Today is Missouri’s birthday. We entered the Union as a slave state on this date in n1821, along with Maine as a free state,  under the compromise that we all learned about in sixth grade civics that bears the state’s name.

The area that would become the state of Missouri was acquired in 1803 as part of the Louisiana purchase, and most of the white people who lived here then were French trappers and traders. The names of the towns along our big rivers reflect this heritage…St. Genevieve, St. Charles, St. Louis. Missouri was a wild cornucopia of lush forests, bountiful prairies, navigable rivers and plentiful game. The lowlands of the south were suitable for growing rice and cotton, and the alluvial plain of the Missouri River Valley and the glacial plains of the northern tier were rich and arrable. It was the sort of place that any man with a little gumption could make something of himself.

After the War of 1812, settlers poured into the area and communities grew up around water supplies and grist mills. That is my families history, anyway. One of my grandfathers way back then fought in that war and when he lived through it he left Pennsylvania and headed west for Missouri, where he staked out 40 acres, built a cabin, got himself a mule and a wife and made a life that still carries on to this day on the ridges of the northern tier.

My husband’s family has a similar story, except they came from Virginia about the same time.

That compromise that let us enter the Union settled precious little. Missouri itself was a slave-state, but slavery was prohibited in the Louisiana territory north of our southern border. Thirty years later, the Compromise of 1850 as passed by Congress, as well as a series of laws that amended the Fugitive Slave Act set the stage for conflict. The final ingredient in the recipe for bloodshed was the Kansas-Nebraska Act of 1854, that allowed Kansas and Nebraska to enter the Union as free states. Eastern abolitionists flooded the area with supporters – educated easterners who looked down on the “rough stock” that had already been here for a generation or two by the time the Johnny-Come-Latelys showed up on the scene after the trails were blazed and the roads were built. Of course, it wasn’t just abolitionists who poured into Kansas. Pro-southern factions did, too. They were just as pissed off that the other side thought of it, too, as they were at the fact they were on opposite sides of an existential debate.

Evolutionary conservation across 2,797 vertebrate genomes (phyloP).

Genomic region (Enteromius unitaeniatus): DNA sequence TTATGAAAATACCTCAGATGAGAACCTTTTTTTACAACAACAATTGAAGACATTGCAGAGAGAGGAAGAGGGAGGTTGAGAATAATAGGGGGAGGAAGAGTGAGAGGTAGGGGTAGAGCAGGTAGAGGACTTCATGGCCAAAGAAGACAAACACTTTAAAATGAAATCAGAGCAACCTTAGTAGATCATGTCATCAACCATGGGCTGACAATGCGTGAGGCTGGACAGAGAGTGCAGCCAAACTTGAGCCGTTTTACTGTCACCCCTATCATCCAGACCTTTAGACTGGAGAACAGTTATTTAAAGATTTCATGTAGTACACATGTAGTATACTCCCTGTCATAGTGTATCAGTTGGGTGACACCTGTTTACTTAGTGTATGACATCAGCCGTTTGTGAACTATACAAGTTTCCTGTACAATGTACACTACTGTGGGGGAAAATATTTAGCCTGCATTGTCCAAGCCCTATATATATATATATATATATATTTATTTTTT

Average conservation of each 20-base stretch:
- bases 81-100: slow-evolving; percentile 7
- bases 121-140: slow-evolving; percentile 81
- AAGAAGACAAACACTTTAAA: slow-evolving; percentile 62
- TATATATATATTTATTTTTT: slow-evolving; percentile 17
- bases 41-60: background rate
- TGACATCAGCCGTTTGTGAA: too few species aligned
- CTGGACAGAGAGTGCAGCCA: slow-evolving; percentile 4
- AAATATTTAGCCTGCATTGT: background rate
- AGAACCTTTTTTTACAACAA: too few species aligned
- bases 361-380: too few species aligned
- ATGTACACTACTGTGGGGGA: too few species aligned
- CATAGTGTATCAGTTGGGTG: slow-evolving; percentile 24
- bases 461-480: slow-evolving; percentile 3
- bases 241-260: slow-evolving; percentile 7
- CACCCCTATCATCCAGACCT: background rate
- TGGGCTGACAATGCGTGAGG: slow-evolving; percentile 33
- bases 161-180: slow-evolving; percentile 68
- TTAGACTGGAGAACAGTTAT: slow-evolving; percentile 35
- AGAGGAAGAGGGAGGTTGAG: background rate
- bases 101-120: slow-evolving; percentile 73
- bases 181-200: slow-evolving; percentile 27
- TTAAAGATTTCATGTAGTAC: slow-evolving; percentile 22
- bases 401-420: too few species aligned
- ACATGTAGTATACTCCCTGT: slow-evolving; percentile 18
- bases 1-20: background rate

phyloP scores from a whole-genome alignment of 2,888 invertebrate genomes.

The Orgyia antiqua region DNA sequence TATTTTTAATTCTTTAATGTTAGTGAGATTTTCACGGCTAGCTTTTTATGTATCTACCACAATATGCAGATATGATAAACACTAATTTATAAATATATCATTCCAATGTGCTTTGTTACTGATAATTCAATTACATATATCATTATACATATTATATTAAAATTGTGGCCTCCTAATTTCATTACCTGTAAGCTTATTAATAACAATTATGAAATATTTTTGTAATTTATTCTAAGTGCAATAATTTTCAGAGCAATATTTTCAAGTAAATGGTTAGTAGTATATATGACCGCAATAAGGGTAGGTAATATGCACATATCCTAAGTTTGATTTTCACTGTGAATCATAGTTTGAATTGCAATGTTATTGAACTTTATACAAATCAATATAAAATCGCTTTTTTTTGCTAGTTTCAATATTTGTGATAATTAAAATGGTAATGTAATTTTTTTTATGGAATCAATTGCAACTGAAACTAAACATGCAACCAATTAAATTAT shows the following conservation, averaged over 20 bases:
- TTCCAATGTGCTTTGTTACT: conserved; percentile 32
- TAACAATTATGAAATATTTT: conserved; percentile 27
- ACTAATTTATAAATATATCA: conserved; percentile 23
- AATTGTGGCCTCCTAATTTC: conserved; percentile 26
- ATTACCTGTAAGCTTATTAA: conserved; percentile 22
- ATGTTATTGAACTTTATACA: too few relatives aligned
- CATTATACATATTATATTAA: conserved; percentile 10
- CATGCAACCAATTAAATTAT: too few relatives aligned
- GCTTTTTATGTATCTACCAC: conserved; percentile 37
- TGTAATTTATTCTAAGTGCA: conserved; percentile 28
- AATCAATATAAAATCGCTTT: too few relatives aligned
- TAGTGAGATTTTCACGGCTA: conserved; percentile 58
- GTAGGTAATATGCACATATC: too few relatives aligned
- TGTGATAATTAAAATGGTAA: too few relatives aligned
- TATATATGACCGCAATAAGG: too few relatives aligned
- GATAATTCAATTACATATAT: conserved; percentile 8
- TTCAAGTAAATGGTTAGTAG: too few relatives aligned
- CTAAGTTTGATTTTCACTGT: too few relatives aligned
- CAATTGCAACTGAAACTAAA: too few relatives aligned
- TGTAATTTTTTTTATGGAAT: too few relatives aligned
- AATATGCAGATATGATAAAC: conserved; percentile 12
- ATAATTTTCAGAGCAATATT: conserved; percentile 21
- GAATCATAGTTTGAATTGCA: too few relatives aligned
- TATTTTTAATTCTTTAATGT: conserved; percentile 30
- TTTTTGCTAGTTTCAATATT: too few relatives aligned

This led to the rise of Bushwhackers and Jayhawkers, and for the better part of a decade before the rebs fired on Fort Sumter, there was the Border War. There was Bleeding Kansas and Quantrill’s Raiders and the burning of Osceola by Lane’s Kansas Brigade.

It was an ugly, brutal conflict between mostly-eastern educated elites who poured into the area to tilt the balance of power away from Missouri’s pro-slavery leanings, and the Missourians who had been born and raised in this part of the country. Even the Missourians who opposed slavery resented what they viewed as an assault on their sovreignty by the influx of newcomers from back east.

In some ways, the animosities of the Civil War live on in the border region between Missouri and Kansas to a greater degree than they do even in South Carolina, the home of the “Forget, Hell!” mudflap – although these days we tend not to kill one another…we just fight it out once a year in the annual KU/MU football game.